On the more esoteric side, numerical relativity is a new field interested in finding numerical solutions to the field equations of general relativity, computational particle physics deals with problems motivated by particle physics. Computational astrophysics is the applic

Maximilian Consbruch

Maximilian Friedrich Julius Consbruch was a German West Prussian classical philologist and gymnasium principal, known for his studies of Greek lyric and the work of Hephaestion. Consbruch was the son of a German-speaking Prussian parson and born in Elbing, West Prussia, Kingdom of Prussia, he studied classical philology and theology at the Day Gymnasium in Elbing until 1884 in Berlin until 1885 in Breslau. He spent time assigned to the Berlin-Brandenburg Academy of Sciences and Humanities, working on Greek etymology and spending some months in Italy. Afterwards he lived in Halle and taught there from 1892-1894 at the Latin High School of the Francke Foundation from 1894-1909 at the local City Gymnasium, from 1902-1909 he was an assistant lecturer in philology at the University of Halle. From 1909-1911 he was director of the Carl-Frederick-Gymnasium Eisenach, now the Martin-Luther-Gymnasium Eisenach. From 1911-1914 he was director of the Gymnasium of Saint Mary Magdalene Gymnasium Breslau, a German-language school, now a Polish lyceum.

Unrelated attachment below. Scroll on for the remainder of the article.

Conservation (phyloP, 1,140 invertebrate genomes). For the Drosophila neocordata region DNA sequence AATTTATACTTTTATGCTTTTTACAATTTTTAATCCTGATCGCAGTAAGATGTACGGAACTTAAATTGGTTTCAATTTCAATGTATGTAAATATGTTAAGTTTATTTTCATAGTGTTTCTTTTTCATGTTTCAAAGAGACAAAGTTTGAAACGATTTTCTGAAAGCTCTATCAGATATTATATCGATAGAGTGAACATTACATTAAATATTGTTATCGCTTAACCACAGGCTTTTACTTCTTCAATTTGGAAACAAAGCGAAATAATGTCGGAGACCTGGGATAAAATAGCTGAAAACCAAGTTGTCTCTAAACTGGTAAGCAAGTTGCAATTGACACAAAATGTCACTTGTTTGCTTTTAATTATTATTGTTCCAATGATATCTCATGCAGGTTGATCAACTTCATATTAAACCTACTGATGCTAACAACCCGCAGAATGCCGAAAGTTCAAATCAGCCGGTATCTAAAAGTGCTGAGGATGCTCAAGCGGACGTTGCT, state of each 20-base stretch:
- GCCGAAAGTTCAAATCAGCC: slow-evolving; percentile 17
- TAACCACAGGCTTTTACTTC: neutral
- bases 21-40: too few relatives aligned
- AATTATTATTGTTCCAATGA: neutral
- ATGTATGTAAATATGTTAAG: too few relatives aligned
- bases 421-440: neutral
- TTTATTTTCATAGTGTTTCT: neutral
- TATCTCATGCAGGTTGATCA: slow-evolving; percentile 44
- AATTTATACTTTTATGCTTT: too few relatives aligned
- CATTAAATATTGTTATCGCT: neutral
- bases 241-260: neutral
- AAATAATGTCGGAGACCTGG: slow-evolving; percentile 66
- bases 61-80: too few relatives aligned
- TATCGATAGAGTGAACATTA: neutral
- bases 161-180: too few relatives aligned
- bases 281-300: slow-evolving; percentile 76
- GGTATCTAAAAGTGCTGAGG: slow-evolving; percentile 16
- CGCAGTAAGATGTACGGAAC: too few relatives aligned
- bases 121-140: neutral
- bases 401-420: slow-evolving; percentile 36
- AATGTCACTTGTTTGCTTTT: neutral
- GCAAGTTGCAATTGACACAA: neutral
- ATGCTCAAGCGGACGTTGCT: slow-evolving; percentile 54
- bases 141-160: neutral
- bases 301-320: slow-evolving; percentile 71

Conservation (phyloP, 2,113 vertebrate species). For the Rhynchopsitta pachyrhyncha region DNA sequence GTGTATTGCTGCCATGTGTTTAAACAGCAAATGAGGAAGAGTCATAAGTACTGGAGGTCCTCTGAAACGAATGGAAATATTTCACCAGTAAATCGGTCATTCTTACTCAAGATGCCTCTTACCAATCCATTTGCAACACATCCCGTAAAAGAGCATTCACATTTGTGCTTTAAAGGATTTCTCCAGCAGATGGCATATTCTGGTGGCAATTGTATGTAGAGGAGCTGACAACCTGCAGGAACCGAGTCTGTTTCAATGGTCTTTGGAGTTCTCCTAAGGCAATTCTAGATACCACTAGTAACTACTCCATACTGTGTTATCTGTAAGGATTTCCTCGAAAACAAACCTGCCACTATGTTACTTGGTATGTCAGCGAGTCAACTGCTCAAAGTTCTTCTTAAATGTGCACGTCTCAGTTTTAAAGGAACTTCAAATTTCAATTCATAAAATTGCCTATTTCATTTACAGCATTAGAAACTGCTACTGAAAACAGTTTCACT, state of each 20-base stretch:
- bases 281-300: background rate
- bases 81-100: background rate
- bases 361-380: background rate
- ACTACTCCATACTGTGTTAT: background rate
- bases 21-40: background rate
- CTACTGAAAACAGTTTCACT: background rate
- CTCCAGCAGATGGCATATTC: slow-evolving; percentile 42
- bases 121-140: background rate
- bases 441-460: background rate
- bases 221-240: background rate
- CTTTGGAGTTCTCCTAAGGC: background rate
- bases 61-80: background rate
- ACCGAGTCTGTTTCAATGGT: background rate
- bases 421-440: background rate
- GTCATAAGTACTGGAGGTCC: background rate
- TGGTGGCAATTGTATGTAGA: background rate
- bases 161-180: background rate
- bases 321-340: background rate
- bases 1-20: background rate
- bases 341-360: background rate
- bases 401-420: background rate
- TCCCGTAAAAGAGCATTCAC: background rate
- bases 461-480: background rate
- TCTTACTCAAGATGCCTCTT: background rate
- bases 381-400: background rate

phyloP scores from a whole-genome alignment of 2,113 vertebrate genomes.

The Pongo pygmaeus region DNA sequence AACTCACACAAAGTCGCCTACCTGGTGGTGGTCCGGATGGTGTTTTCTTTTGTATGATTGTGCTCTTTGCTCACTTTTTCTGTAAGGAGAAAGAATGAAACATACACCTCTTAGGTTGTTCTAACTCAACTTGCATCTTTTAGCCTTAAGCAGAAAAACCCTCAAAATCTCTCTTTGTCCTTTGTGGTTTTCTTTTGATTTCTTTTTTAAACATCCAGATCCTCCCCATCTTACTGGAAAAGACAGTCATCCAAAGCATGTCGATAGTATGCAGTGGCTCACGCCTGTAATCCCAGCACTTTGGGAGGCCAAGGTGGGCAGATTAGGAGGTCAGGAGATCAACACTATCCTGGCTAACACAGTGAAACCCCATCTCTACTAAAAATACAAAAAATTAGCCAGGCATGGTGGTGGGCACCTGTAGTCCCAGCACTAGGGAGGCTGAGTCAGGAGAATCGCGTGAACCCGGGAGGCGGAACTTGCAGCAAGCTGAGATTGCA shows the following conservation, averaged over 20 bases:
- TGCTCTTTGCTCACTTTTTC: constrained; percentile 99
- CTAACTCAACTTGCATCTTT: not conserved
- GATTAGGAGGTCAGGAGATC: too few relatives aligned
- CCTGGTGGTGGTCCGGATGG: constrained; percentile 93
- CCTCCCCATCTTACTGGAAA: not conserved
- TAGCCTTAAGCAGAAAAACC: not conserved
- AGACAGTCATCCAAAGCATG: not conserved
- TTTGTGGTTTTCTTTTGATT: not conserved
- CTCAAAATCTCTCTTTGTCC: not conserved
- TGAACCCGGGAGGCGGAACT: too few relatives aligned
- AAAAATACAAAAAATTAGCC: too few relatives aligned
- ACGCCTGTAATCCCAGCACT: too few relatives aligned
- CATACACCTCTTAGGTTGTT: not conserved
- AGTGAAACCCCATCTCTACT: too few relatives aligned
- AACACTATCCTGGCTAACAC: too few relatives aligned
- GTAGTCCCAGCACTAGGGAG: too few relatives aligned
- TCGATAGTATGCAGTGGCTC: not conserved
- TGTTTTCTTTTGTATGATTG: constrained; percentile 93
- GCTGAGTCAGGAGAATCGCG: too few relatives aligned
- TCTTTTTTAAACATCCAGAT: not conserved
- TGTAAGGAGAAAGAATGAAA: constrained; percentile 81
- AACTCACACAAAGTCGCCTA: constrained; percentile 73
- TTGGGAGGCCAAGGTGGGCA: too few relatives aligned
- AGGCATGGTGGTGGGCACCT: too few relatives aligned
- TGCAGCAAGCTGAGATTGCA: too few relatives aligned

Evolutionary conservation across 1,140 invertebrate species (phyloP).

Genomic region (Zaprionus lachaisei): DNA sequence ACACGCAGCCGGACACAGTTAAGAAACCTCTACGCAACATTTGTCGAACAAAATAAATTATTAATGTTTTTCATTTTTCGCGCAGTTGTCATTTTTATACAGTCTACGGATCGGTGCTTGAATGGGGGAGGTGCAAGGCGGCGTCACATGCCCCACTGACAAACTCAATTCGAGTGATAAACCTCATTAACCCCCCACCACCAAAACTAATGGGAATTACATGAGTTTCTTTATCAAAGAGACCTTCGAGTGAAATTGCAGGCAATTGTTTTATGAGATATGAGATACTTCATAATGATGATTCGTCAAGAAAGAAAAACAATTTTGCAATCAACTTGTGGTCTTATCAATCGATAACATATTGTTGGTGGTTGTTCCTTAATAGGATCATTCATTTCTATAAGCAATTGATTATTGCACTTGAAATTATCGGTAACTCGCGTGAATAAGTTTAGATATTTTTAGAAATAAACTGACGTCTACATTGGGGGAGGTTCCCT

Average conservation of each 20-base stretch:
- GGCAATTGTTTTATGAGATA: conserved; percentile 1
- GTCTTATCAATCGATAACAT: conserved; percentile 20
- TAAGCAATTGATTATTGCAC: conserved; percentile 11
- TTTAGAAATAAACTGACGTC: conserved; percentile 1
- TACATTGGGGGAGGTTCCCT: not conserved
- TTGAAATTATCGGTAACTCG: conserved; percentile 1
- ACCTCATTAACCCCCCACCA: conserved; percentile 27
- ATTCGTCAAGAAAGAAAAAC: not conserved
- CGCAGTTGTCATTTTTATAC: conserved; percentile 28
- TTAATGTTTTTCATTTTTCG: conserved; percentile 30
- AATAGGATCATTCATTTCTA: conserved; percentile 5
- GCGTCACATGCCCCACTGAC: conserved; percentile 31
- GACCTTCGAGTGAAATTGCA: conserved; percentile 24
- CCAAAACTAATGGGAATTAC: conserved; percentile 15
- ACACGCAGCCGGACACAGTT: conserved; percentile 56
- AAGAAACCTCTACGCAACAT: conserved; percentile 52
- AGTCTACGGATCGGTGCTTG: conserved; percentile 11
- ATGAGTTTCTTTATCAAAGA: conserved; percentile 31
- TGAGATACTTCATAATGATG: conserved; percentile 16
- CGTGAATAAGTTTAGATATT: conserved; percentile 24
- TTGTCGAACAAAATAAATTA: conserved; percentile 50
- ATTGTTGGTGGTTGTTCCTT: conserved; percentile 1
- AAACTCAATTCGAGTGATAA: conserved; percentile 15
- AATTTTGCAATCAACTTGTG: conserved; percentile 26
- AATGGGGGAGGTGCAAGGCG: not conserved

His subsequent positions were as a teacher operating in the area of ancient philological research and as a writer of articles for Pauly's Realencyclopädie der Classischen Altertumswissenschaft. De Hephaestioneis qui circumferuntur peri poiēmatos commentariis, Breslau 1889 De veterum peri poiēmatos doctrina: acc. commentarii qui circumferuntur peri poiēmatos, Breslau 1890 Hephaestionis enchiridion, Leipzig 1906 Deutsche Lyrik des 19. Jahrhunderts, Leipzig 1909

Sport Racer

The Sport Racer is an American homebuilt racing aircraft, designed and produced by Sport Racer Inc of Valley Center, Kansas. When it was available the aircraft was supplied in the form of plans for amateur construction; the Sport Racer features a cantilever mid-wing, a two-seats-in-tandem enclosed cockpit under a bubble canopy, fixed conventional landing gear with wheel pants and a single engine in tractor configuration. The aircraft fuselage is made from welded 4130 steel tubing; the 22.00 ft span wing has a wooden structure, covered in doped aircraft fabric and has a wing area of 81.00 sq ft. The standard engine used is a 230 hp Ford Motor Company V-6 automotive conversion powerplant; the Sport Racer has a typical empty weight of 1,175 lb and a gross weight of 1,850 lb, giving a useful load of 675 lb. With full fuel of 30 U. S. gallons the payload for the pilot and baggage is 495 lb. The standard day, sea level, no wind, take off with a 230 hp engine is 1,500 ft and the landing roll is 1,600 ft.

The manufacturer estimated the construction time from the supplied plans as 1600 hours. Data from AeroCrafterGeneral characteristics Crew: one Capacity: one passenger Length: 21.15 ft Wingspan: 22.00 ft Wing area: 81.00 sq ft Empty weight: 1,175 lb Gross weight: 1,850 lb Fuel capacity: 30 U. S. gallons Powerplant: 1 × Ford Motor Company V-6, six cylinder, liquid-cooled, four stroke automotive conversion engine, 230 hp Propellers: 2-bladed fixed pitchPerformance Maximum speed: 225 mph Cruise speed: 175 mph Stall speed: 62 mph Range: 525 mi Service ceiling: 18,000 ft Rate of climb: 900 ft/min Wing loading: 22.8 lb/sq ft List of aerobatic aircraft List of seaplanes and amphibious aircraft Photo of a Sport Racer